Canonical should release a UME version (Ubuntu Messed Edition): a special edition of Ubuntu which simulate the life circle of a common windows XP sp1 installation.
Progressively by time in time install trojan, malaware, spyware, viruses, adware, dialer and all this kind of stuff faking the "internet presence" of tons linux installations.
Then you'll see Linux share match the Windows XP/SP1 one (which actually should be "the same" of windows 7)
If the percentages are the same, that means that Linux isn't losing any market share to Windows, but it's in fact climbing steadily as time progresses.
Maybe this is what they mean when they say Linux scales well, OH LA, WHAT A PUN! But seriously now, About 50 percent of the people I spend considerable time with use Linux, and many people switched in my college classes from watching me use it. Also, I know many people who I began describing Linux to, but were too doubtful or busy to try it. They all said they really wanted it, though. Thing is, many of these people didn't even see it- if they did they'd probably have begged for it.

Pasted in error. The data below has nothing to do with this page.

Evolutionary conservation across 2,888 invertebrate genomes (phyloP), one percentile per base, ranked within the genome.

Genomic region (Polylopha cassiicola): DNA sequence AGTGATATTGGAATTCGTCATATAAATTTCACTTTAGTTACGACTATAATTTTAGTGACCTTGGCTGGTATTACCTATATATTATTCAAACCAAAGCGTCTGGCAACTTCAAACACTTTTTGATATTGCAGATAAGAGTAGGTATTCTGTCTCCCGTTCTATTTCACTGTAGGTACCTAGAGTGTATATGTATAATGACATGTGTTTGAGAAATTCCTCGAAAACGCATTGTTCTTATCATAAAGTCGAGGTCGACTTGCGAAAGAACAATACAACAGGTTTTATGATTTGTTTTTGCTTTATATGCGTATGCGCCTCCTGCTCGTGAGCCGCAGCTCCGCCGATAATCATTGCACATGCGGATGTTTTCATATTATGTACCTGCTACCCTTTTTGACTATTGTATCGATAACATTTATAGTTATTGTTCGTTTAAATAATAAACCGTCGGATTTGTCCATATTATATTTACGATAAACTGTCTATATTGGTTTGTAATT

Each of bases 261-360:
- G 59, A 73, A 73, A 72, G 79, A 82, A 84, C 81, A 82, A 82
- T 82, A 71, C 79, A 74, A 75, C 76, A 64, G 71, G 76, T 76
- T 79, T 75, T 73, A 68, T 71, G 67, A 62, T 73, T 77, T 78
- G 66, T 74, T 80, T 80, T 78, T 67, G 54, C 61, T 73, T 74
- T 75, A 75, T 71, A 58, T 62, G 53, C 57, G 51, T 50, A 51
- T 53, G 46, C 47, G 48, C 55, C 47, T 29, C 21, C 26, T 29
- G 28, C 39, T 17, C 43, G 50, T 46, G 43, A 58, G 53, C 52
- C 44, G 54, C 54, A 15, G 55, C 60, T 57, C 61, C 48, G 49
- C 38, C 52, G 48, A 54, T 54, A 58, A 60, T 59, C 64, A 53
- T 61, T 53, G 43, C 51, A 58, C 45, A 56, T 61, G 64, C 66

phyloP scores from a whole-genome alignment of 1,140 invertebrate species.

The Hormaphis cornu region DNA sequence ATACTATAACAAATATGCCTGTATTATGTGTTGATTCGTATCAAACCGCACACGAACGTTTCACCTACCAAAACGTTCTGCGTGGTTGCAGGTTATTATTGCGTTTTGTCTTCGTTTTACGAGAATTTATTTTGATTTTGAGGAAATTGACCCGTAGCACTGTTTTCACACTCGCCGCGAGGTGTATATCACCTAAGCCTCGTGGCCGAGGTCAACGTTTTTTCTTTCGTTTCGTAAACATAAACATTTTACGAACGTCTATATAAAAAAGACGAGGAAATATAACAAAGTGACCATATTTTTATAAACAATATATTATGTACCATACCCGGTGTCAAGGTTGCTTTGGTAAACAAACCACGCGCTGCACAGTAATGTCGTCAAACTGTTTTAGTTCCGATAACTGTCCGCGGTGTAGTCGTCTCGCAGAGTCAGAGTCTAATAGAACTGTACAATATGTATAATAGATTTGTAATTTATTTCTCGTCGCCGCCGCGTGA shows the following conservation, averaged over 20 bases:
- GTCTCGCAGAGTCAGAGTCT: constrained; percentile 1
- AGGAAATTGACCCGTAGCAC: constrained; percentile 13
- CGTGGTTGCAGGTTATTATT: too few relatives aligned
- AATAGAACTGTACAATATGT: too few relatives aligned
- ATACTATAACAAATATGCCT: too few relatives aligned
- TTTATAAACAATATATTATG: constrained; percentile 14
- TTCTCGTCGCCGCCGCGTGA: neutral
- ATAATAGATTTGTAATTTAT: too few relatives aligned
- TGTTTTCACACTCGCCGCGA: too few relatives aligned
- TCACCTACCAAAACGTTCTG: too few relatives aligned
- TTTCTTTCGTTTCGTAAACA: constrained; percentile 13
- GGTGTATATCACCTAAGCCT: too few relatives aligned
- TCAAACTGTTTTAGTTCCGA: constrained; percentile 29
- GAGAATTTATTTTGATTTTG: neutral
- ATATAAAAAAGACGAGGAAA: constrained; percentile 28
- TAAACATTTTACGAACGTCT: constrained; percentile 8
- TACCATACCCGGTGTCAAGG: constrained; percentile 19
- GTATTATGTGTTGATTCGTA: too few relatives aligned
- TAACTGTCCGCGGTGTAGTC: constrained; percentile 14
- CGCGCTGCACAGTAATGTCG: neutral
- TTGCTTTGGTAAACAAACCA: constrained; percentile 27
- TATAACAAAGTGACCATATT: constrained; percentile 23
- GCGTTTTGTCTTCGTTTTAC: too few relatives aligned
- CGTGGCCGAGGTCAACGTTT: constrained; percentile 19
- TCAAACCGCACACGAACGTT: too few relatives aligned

Serously, no matter how good it is, when people see compiz or KDE 4 they just start foaming from the mouth.
also what many don't take into consideration, and probably in the stats also. is the volume of linux servers that is out there for society. that poll was for personal computers by the look of it.
Just hand me my pitchfork and torch.
Why are people concerned about market share? It doesn't matter at all. Nobody makes any money out of Linux 'market share'.
In any case, there are a lot more Linux systems out there than any other OS (mostly routers and cell phones). Each year, about 350 million new Linux devices are built. MS Windows is only the market leader in a small and unimportant market segment called 'desktop computing'. Linux is the leader in everything else.
IBM marketing estimated the Linux installed base at 2.2 billion a few years ago. I can't imagine what it is now, but a simple way to calculate it is to look at the sales of embedded processors and cell phones and multiply by 5 years.
HermanAB, that's a good perspective to have. I think it's great if as many people as use desktop computers can find and make use of Linux as possible, but there is one more thing to note- market share doesn't say anything for the quality of a product.
Take Microsoft Windows for example. Need I even explain?
Although this thread is about the market share, I'd agree that it's ultimately a pointless debate until it comes to a commercial vendor trying to see if he'll make money supporting Linux. Other than that, it's just a pat on the back.